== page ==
Featured photo: Pallet homes went up for the 2023 fall/winter season recently (photo by Gale Melcher)

The city of Greensboro has laid the groundwork for the second round of the Doorway Project, a temporary housing facility located at Pomona Park.

On Oct. 30, city staff started constructing temporary Pallet shelters, 64-square-foot aluminum buildings equipped with temperature control, bedding and storage space as a way to provide shelter to unhoused individuals through the coldest months of the year

According to the city, residents will start moving in on Nov. 6.

Onsite services such as case management will be administered by the project’s partner, the Interactive Resource Center. The IRC managed the city’s first attempt at the housing program last year, which ran from December until March.

The project is projected to cost $193,660 this year. City councilmembers authorized the allowance last month. The Pallet shelters were purchased last year, costing the city $535,014.

This year’s request for proposals opened on Sept. 15, and proposals were due by Oct. 2 at 5 p.m. The IRC was the only applicant this year and last year according to Housing and Neighborhood Development Director Michelle Kennedy and Assistant Director Cynthia Blue.

The shelters are capable of housing two people each, and this year 30 will stand at Pomona Park’s ballfield until March 1, according to an August email to Triad City Beat from Kennedy. Two of the shelters are handicap-accessible. Restroom and shower facilities will be provided to the community.

How did it go last year?

According to HND’s annual report, the community maintained an occupancy rate of 92 percent “for the majority of the winter” with 75 residents in total during its first iteration.

“Eighty percent of the guests that we served were able to move into some other type of shelter or housing by the end of the program,” Singleton wrote in a September email to Triad City Beat.

Last year’s program got off to a rocky start, with restroom and shower facilities often down according to residents and staff. The ballpark is also four miles away from downtown, where many resources for unhoused people are located. Residents received four bus passes per day, according to multiple residents.

The project has drawn criticism from members of city council as well. Councilmember Zack Matheny was wary about the project during a council meeting last month, where he advocated for more permanent housing instead of “putting a Band-Aid on what we’re experiencing in our community right now.”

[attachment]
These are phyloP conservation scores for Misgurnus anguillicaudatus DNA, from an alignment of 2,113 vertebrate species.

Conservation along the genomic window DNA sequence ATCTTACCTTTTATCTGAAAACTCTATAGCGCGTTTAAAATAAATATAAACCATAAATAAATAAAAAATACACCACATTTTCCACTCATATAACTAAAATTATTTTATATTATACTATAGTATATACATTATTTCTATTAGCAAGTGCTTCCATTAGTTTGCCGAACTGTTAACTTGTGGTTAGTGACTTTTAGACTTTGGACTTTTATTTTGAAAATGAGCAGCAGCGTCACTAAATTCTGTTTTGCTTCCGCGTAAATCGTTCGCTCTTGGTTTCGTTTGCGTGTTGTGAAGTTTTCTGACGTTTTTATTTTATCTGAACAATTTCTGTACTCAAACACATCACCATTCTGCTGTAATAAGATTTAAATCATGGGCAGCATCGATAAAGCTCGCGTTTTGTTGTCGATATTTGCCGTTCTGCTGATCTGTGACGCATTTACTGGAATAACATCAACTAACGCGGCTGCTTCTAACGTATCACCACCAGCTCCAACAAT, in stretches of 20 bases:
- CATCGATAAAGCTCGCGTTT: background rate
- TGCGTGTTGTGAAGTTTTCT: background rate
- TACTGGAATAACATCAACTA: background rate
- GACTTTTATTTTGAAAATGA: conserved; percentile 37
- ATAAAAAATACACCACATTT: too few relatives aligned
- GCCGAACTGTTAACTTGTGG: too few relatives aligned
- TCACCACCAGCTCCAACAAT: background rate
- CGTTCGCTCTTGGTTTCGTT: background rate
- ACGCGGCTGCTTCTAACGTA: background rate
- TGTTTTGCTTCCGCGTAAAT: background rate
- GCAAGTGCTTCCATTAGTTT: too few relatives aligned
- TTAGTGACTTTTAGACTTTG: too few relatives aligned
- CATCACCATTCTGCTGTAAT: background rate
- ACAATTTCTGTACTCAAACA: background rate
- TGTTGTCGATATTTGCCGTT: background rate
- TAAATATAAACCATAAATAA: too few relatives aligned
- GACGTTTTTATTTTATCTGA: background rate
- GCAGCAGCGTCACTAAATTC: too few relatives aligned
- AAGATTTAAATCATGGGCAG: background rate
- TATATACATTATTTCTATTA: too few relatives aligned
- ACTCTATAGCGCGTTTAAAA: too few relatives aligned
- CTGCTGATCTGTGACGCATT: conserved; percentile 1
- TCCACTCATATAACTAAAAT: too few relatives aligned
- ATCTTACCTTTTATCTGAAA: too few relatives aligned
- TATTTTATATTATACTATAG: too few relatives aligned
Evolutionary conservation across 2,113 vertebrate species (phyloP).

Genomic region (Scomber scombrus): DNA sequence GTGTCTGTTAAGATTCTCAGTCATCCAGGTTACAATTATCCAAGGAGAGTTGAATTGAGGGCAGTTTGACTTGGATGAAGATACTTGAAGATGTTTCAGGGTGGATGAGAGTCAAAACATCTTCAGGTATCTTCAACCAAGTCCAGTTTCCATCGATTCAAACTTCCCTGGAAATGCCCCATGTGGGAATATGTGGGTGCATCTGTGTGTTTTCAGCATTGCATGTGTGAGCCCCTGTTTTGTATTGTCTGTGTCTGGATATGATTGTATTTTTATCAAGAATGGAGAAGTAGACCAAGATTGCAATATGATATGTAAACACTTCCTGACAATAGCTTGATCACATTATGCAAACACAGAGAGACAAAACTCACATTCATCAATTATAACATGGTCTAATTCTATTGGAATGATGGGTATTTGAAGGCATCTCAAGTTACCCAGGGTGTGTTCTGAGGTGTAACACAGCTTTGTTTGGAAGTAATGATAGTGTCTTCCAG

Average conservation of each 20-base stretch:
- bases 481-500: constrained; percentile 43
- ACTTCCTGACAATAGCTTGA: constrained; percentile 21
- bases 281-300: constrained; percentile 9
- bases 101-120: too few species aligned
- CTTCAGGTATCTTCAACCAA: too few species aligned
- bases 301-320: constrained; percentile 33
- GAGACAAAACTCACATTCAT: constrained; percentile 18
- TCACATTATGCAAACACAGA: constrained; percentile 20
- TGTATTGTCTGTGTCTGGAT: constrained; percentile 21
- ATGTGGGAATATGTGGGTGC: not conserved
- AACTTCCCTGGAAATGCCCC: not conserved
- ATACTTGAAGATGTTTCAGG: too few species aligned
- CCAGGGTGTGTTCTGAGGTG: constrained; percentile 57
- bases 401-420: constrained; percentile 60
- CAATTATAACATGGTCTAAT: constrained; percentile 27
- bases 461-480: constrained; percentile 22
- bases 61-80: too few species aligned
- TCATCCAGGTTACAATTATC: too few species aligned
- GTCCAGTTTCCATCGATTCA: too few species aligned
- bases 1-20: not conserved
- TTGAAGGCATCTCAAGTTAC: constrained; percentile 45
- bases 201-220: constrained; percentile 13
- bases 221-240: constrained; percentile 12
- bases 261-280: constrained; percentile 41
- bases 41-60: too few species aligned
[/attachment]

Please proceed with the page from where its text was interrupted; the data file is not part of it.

“This is a lost opportunity,” Mayor Nancy Vaughan agreed.

“We are spending this money on a one-time thing for the Pallet shelters when we should be investing it in something else, but we are in a position where these are life and death decisions,” Vaughan continued.

“It’s not a good alternative, but it’s the only alternative,” she said.

More permanent housing is on the way. The city entered into an agreement in May with Step Up on Second, a California-based nonprofit. The city and Step Up will work together to fund and develop permanent supportive housing services for unhoused individuals at the former Regency Inn located at 2701 N. O. Henry Blvd. Step Up has committed to developing 150 housing units for unhoused people in Greensboro within three years and anticipates developing 57 units at the Regency Inn. The city has committed to funding case management services at $500 per client for a three year period.

Another city-funded program offers a safe place for people to sleep in their cars overnight: The Safe Parking program is also run by the IRC at its 407 E. Washington St. headquarters. Last year it was stationed at Pomona Park. Twenty spaces are available, along with portable toilet facilities and handwashing stations.

The program operates seven days a week from 7 p.m. to 7 a.m.

As the seasons change, a new start for the Doorway Project is just around the corner. 

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